News in Brief, BB200706
US-EU summit and IPCC report call for ‘urgent’ climate action
On 30 April 2007, the European Union and the United States issued a joint statement on climate change and energy issues, in which they state that global warming is an “urgent priority”. Following this, on 4 May 2007, scientific experts and government delegates adopted the United Nation’s Intergovernmental Panel’s third report on Climate Change (IPCC), addressing a number of technically and economically feasible climate-change response options and recommending the use of renewable energies and a more efficient use of energy.
US-EU summit: divisions over global warming lead to a ‘weak’ joint statement
In the framework of the annual US-EU summits, German chancellor Angela Merkel and the European Commission president, José Manuel Barroso, met the US president George Bush last April, with a view to further boosting the transatlantic relationship and debating key areas of cooperation, including climate change, energy security and foreign policy issues. This summit was originally seen as an opportunity for the EU and the United States to align their positions on climate change in the run up to the G8 meeting in June and the United Nations Framework Convention on Climate Change (UNFCCC) at the end of the year. However, the leaders of the United States and the European Union were unable to agree on specific measures for reducing greenhouse gases, and the US continued to refuse to sign up to the EU goal of cutting greenhouse gases by 20% by 2020. Bush made it clear that he felt any agreement between the US and the EU on binding CO2 emissions reduction targets would have limited impact as long as other large emitters, such as China and India, were not included.
Nevertheless, the two sides did agree that ‘urgent, sustained global action’ was needed to combat global warming and committed to stabilising greenhouse gas concentrations. In a joint statement, the EU and the US also agreed to promote advanced coal technologies, such as carbon capture and storage, in order to:
- develop, deploy and commercialise renewable and alternative energy technologies; and
- promote energy efficiency.
This year, the EU and the United States will host a forum on climate and clean energy policy and measures in order to “better understand the effectiveness of the wide range of policy instruments.”
IPCC Working Group III report: climate change challenges can be tackled
The EU-US summit revealed the “differences of opinion” between EU and US leaders and the political difficulties associated with agreeing on concrete answers to climate change challenges. Just few days after the summit, when the IPCC Working Group III report was published, leading scientists and experts concluded that atmospheric greenhouse gas levels could be stabilised at safe levels and at a reasonable cost.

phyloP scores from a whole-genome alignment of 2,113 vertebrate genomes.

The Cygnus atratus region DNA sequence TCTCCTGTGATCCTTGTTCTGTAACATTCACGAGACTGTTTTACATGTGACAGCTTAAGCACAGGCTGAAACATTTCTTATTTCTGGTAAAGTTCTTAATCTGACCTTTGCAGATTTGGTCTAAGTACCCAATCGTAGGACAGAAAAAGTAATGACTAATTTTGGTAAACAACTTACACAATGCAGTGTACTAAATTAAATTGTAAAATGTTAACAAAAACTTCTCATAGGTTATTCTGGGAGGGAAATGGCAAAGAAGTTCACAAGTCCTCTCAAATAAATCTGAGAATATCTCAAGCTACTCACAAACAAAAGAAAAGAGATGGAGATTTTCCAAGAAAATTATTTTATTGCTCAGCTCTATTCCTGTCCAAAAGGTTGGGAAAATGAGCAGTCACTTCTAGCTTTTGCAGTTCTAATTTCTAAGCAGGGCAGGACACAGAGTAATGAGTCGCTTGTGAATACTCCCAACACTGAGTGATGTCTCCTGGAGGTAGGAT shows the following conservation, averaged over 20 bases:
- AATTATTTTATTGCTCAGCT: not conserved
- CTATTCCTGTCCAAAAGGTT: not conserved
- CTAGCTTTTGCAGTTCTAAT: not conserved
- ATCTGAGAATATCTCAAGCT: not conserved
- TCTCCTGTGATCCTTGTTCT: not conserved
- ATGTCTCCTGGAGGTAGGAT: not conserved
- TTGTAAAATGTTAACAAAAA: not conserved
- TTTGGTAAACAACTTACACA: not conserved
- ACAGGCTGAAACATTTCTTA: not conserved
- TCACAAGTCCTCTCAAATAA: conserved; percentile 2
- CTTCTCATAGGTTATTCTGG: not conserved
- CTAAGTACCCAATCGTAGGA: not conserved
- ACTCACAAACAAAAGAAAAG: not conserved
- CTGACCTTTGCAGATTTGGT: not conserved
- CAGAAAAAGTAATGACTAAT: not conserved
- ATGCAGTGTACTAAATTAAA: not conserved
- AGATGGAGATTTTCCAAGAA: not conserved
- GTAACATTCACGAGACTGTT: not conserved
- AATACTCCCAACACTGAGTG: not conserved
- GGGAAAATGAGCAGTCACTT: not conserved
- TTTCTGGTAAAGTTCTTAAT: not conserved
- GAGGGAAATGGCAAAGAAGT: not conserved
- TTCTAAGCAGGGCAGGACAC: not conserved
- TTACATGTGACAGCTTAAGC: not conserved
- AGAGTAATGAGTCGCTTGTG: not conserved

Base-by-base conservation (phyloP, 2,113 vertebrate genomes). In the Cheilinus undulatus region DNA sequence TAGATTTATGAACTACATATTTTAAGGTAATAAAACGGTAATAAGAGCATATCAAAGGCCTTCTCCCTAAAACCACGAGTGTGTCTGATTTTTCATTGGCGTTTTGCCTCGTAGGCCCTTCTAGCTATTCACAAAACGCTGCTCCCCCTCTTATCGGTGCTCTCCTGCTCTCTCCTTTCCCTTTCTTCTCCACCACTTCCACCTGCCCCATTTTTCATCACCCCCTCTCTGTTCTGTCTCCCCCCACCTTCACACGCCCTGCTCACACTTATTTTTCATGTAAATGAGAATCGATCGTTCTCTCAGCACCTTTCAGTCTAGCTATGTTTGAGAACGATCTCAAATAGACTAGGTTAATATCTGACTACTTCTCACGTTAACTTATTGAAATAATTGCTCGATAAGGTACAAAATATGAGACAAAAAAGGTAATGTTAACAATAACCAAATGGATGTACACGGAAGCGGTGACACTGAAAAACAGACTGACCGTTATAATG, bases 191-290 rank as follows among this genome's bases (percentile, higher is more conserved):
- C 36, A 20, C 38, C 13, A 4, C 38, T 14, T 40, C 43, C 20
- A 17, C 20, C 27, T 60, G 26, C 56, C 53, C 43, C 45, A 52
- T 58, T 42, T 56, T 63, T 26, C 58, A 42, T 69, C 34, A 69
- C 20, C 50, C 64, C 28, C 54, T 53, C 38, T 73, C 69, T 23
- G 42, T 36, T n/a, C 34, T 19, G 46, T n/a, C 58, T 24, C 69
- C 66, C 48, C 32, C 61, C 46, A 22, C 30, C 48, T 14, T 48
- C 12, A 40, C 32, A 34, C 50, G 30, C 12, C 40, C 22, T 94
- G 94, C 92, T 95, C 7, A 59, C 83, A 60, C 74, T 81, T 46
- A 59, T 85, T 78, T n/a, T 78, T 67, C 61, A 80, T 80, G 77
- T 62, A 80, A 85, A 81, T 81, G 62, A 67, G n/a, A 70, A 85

One of the report’s key findings is that “there is substantial economic potential for the mitigation of global greenhouse gas emissions over the coming decades.” Costs resulting from mitigation can be offset if, for example, “revenues from carbon taxes or auctioned permits under an emission trading system are used to promote low-carbon technologies or reform existing taxes.” The report states that mitigation will have a negative effect on countries’ GDP if it is not accompanied by the appropriate investment in infrastructure and technologies, as well as tax and market structure reforms. Tariffs and other economic mechanisms were also mentioned as a way of increasing the cost of fossil fuels and decreasing the cost of renewable energies.
If done correctly, the report claims that keeping the rise in global temperatures to 2°C would cost up to 3% of global GDP in 2030.
The IPCC report also emphasised that the tools for reducing greenhouse gas emissions already exist and many can be implemented rapidly. It called for greater use of renewable energies, such as wind, solar, and hydropower, as well as greater energy efficiency.
The Working Group III Report – Climate Change 2007: Mitigation of Climate Change, constitutes the third and final part of the United Nations IPCC Assessment Report. The first report, issued on 2 February 2007, assessed the scientific aspects of climate change and concluded with near certainty (more than 90%) that human activities, such as the burning of fossil fuels, have been the cause of global warming over the last 50 years (See Brussels Briefing, March 2007). The second part, published on 6 April, focused on climate change impacts and showed that the world’s poorest people will be hit hardest by the effects of climate change (See Brussels Briefing, April 2007). The final synthesis report will be released on 16 November in Valencia, Spain.
2007 EU-US Summit
2007 EU-US Summit Statement: Energy Security, Efficiency and Climate Change
IPCC: Climate change 2007: Mitigation of Climate Change